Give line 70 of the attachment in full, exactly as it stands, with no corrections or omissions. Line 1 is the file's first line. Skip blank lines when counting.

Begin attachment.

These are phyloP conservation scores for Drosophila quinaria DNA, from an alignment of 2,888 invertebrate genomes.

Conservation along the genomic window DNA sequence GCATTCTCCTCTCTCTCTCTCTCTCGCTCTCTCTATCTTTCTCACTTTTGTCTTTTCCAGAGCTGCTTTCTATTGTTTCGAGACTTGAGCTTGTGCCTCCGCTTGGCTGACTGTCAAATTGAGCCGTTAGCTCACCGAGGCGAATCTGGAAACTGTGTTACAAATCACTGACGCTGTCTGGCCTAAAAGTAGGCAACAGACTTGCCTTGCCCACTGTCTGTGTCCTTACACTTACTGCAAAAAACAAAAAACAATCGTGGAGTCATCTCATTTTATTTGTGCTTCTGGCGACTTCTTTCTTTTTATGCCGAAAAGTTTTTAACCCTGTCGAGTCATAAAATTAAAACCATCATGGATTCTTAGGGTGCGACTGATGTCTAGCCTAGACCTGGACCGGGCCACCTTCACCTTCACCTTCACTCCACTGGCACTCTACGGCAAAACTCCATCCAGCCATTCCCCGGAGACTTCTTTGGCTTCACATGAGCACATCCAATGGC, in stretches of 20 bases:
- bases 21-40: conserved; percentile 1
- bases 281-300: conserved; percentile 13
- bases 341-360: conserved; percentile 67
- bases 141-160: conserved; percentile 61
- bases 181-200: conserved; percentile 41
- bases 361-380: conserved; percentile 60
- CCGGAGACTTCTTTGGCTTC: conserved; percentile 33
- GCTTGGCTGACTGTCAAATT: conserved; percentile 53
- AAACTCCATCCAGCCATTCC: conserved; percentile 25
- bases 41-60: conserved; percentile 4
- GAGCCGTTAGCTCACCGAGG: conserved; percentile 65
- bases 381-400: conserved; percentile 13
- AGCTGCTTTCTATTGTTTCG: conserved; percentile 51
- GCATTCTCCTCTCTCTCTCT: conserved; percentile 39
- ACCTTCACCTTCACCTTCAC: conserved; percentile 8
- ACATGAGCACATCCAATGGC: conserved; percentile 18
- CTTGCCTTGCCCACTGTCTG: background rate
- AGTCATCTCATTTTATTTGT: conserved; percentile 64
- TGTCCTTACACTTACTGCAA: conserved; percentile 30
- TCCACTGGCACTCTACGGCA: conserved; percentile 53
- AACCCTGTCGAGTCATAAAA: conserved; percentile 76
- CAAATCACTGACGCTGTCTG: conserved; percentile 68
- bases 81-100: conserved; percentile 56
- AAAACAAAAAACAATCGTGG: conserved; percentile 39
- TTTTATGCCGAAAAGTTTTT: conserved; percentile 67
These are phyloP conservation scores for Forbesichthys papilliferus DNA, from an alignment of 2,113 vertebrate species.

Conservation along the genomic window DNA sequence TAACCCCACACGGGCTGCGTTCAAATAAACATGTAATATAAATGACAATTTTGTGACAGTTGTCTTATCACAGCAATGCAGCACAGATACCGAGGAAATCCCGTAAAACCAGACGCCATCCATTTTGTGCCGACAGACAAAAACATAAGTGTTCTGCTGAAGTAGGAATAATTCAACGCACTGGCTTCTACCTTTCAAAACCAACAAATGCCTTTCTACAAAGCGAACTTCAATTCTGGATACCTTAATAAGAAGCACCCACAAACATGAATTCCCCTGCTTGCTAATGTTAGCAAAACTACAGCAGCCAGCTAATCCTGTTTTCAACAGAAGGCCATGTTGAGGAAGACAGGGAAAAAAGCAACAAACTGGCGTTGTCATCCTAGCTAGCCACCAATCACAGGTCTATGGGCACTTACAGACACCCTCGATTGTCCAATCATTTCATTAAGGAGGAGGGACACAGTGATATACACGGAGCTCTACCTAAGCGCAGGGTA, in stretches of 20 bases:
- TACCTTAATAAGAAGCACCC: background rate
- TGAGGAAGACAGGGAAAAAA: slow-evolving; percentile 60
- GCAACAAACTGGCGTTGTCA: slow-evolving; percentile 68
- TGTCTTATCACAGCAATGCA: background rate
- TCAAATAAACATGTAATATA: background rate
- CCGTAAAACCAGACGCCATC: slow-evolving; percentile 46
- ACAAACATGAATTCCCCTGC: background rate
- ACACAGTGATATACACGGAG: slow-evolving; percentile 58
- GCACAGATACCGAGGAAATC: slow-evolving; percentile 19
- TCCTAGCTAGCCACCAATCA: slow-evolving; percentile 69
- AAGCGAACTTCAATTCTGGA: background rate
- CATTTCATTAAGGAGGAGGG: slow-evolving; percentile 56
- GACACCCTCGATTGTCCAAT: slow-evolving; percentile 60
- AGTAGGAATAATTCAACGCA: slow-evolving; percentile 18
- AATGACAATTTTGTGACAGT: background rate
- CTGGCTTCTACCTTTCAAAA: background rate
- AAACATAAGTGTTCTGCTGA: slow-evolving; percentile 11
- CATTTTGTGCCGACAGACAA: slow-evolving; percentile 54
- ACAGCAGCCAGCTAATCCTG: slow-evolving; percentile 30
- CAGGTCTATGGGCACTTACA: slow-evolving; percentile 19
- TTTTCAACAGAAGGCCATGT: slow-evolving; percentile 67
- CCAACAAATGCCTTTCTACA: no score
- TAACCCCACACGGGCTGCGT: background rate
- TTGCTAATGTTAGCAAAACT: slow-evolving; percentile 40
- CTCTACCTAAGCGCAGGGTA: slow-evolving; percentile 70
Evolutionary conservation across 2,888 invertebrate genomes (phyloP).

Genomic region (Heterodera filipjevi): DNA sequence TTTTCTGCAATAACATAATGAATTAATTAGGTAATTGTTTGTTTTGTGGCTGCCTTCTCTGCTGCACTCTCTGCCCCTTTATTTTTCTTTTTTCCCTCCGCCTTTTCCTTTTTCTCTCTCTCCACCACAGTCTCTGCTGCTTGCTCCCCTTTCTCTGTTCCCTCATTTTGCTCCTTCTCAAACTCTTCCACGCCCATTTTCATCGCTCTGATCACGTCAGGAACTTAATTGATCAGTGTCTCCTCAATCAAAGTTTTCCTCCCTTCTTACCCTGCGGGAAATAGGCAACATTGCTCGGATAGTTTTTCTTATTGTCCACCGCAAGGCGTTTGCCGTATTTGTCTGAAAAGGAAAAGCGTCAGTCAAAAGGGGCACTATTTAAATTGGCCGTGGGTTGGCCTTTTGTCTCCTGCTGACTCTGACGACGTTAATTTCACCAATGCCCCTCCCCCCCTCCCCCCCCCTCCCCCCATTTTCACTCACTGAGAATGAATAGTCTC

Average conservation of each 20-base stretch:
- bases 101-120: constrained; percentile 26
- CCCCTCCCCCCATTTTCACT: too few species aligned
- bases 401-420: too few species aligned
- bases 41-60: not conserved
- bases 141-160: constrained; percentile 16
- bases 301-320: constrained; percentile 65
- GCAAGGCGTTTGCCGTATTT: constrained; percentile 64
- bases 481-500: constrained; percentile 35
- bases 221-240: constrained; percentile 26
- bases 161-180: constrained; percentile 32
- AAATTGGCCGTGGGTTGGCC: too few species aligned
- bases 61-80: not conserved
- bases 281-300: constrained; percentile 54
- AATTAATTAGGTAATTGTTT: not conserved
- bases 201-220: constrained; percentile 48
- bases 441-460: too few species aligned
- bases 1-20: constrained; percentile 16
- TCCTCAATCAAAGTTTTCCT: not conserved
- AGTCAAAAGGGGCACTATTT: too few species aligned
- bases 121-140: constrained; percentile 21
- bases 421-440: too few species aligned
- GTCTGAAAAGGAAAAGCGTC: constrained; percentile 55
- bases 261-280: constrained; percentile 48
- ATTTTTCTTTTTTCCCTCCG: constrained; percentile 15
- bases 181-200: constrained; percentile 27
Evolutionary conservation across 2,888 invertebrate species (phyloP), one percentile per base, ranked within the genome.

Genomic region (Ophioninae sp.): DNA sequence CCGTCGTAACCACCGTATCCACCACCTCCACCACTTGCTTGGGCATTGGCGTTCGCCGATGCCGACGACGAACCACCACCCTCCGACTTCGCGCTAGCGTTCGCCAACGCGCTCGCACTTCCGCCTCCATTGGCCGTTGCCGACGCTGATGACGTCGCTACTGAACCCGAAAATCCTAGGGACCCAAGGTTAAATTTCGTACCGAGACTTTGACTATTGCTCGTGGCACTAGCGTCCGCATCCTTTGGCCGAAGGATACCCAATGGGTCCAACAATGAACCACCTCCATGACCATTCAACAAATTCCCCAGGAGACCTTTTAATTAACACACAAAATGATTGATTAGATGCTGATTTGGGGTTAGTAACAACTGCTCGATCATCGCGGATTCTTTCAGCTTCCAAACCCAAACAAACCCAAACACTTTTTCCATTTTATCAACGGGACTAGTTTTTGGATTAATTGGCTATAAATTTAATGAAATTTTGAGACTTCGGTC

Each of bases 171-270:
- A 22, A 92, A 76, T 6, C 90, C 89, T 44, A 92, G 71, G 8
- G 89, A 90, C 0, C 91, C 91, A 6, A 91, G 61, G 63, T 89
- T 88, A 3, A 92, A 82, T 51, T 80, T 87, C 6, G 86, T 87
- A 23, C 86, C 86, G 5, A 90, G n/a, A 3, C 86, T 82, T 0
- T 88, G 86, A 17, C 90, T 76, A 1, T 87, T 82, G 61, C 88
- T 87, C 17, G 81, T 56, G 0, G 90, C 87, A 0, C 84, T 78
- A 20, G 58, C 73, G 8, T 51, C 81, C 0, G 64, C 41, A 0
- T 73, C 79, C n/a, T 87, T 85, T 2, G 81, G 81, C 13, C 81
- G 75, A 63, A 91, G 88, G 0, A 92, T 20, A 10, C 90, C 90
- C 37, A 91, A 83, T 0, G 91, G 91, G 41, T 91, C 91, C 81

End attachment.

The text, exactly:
- bases 281-300: constrained; percentile 54